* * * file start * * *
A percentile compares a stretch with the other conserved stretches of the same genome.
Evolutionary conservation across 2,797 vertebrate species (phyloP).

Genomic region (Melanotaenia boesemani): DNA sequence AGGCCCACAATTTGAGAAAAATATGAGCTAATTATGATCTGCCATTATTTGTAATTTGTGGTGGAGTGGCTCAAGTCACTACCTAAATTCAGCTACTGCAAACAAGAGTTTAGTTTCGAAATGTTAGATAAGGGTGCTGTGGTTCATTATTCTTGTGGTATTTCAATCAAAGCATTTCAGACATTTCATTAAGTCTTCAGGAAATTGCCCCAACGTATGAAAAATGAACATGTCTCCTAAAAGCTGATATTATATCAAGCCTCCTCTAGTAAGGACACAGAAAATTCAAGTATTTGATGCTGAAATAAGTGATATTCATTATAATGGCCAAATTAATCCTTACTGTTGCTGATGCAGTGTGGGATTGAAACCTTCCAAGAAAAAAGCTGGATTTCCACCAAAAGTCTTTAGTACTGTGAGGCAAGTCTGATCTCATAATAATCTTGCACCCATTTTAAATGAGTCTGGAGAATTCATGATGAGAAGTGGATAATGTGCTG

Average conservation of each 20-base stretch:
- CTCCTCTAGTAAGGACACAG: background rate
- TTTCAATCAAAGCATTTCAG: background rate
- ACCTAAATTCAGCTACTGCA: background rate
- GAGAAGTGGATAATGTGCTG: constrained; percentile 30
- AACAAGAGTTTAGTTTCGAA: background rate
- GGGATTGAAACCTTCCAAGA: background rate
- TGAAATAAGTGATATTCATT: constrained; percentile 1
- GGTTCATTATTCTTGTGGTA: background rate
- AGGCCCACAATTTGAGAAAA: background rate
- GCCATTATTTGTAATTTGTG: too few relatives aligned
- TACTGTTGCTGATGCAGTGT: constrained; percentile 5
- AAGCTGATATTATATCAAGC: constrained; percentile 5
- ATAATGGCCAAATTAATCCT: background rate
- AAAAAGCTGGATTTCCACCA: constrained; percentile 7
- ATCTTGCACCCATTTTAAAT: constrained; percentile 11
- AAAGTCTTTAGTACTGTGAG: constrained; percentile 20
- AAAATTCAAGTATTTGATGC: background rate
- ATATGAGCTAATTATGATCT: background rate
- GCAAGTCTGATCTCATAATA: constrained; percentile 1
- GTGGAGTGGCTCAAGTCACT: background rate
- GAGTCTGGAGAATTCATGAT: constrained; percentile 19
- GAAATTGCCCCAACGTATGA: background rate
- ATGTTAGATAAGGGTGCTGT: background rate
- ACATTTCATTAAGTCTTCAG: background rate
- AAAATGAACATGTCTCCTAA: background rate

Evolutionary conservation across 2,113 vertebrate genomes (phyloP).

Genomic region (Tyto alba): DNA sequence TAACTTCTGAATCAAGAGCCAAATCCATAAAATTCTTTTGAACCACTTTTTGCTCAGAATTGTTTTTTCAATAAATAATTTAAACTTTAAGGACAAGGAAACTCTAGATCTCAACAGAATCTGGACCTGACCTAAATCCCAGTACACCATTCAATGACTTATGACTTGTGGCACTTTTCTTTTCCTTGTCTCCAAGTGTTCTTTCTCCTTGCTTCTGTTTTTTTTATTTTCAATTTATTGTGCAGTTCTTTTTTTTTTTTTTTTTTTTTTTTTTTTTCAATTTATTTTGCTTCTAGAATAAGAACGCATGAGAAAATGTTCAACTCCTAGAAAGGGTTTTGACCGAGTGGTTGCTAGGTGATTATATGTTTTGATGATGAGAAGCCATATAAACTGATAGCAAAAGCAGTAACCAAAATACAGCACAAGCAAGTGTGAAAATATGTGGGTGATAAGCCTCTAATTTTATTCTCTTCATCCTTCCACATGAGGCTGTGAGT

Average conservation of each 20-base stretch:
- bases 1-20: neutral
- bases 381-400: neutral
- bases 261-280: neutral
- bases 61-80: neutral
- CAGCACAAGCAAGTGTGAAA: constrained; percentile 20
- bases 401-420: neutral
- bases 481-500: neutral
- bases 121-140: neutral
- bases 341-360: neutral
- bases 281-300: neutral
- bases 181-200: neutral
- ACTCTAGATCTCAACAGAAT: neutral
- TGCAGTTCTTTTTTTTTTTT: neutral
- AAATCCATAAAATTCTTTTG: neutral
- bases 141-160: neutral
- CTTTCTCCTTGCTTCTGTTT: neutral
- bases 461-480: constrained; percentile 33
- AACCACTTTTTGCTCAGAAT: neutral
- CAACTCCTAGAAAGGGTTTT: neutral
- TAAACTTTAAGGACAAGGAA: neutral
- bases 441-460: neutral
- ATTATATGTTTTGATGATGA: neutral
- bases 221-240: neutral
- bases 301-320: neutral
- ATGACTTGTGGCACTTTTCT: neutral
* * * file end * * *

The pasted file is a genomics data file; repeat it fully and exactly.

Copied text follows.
A percentile compares a stretch with the other conserved stretches of the same genome.
Evolutionary conservation across 2,797 vertebrate species (phyloP).

Genomic region (Melanotaenia boesemani): DNA sequence AGGCCCACAATTTGAGAAAAATATGAGCTAATTATGATCTGCCATTATTTGTAATTTGTGGTGGAGTGGCTCAAGTCACTACCTAAATTCAGCTACTGCAAACAAGAGTTTAGTTTCGAAATGTTAGATAAGGGTGCTGTGGTTCATTATTCTTGTGGTATTTCAATCAAAGCATTTCAGACATTTCATTAAGTCTTCAGGAAATTGCCCCAACGTATGAAAAATGAACATGTCTCCTAAAAGCTGATATTATATCAAGCCTCCTCTAGTAAGGACACAGAAAATTCAAGTATTTGATGCTGAAATAAGTGATATTCATTATAATGGCCAAATTAATCCTTACTGTTGCTGATGCAGTGTGGGATTGAAACCTTCCAAGAAAAAAGCTGGATTTCCACCAAAAGTCTTTAGTACTGTGAGGCAAGTCTGATCTCATAATAATCTTGCACCCATTTTAAATGAGTCTGGAGAATTCATGATGAGAAGTGGATAATGTGCTG

Average conservation of each 20-base stretch:
- CTCCTCTAGTAAGGACACAG: background rate
- TTTCAATCAAAGCATTTCAG: background rate
- ACCTAAATTCAGCTACTGCA: background rate
- GAGAAGTGGATAATGTGCTG: constrained; percentile 30
- AACAAGAGTTTAGTTTCGAA: background rate
- GGGATTGAAACCTTCCAAGA: background rate
- TGAAATAAGTGATATTCATT: constrained; percentile 1
- GGTTCATTATTCTTGTGGTA: background rate
- AGGCCCACAATTTGAGAAAA: background rate
- GCCATTATTTGTAATTTGTG: too few relatives aligned
- TACTGTTGCTGATGCAGTGT: constrained; percentile 5
- AAGCTGATATTATATCAAGC: constrained; percentile 5
- ATAATGGCCAAATTAATCCT: background rate
- AAAAAGCTGGATTTCCACCA: constrained; percentile 7
- ATCTTGCACCCATTTTAAAT: constrained; percentile 11
- AAAGTCTTTAGTACTGTGAG: constrained; percentile 20
- AAAATTCAAGTATTTGATGC: background rate
- ATATGAGCTAATTATGATCT: background rate
- GCAAGTCTGATCTCATAATA: constrained; percentile 1
- GTGGAGTGGCTCAAGTCACT: background rate
- GAGTCTGGAGAATTCATGAT: constrained; percentile 19
- GAAATTGCCCCAACGTATGA: background rate
- ATGTTAGATAAGGGTGCTGT: background rate
- ACATTTCATTAAGTCTTCAG: background rate
- AAAATGAACATGTCTCCTAA: background rate

Evolutionary conservation across 2,113 vertebrate genomes (phyloP).

Genomic region (Tyto alba): DNA sequence TAACTTCTGAATCAAGAGCCAAATCCATAAAATTCTTTTGAACCACTTTTTGCTCAGAATTGTTTTTTCAATAAATAATTTAAACTTTAAGGACAAGGAAACTCTAGATCTCAACAGAATCTGGACCTGACCTAAATCCCAGTACACCATTCAATGACTTATGACTTGTGGCACTTTTCTTTTCCTTGTCTCCAAGTGTTCTTTCTCCTTGCTTCTGTTTTTTTTATTTTCAATTTATTGTGCAGTTCTTTTTTTTTTTTTTTTTTTTTTTTTTTTTCAATTTATTTTGCTTCTAGAATAAGAACGCATGAGAAAATGTTCAACTCCTAGAAAGGGTTTTGACCGAGTGGTTGCTAGGTGATTATATGTTTTGATGATGAGAAGCCATATAAACTGATAGCAAAAGCAGTAACCAAAATACAGCACAAGCAAGTGTGAAAATATGTGGGTGATAAGCCTCTAATTTTATTCTCTTCATCCTTCCACATGAGGCTGTGAGT

Average conservation of each 20-base stretch:
- bases 1-20: neutral
- bases 381-400: neutral
- bases 261-280: neutral
- bases 61-80: neutral
- CAGCACAAGCAAGTGTGAAA: constrained; percentile 20
- bases 401-420: neutral
- bases 481-500: neutral
- bases 121-140: neutral
- bases 341-360: neutral
- bases 281-300: neutral
- bases 181-200: neutral
- ACTCTAGATCTCAACAGAAT: neutral
- TGCAGTTCTTTTTTTTTTTT: neutral
- AAATCCATAAAATTCTTTTG: neutral
- bases 141-160: neutral
- CTTTCTCCTTGCTTCTGTTT: neutral
- bases 461-480: constrained; percentile 33
- AACCACTTTTTGCTCAGAAT: neutral
- CAACTCCTAGAAAGGGTTTT: neutral
- TAAACTTTAAGGACAAGGAA: neutral
- bases 441-460: neutral
- ATTATATGTTTTGATGATGA: neutral
- bases 221-240: neutral
- bases 301-320: neutral
- ATGACTTGTGGCACTTTTCT: neutral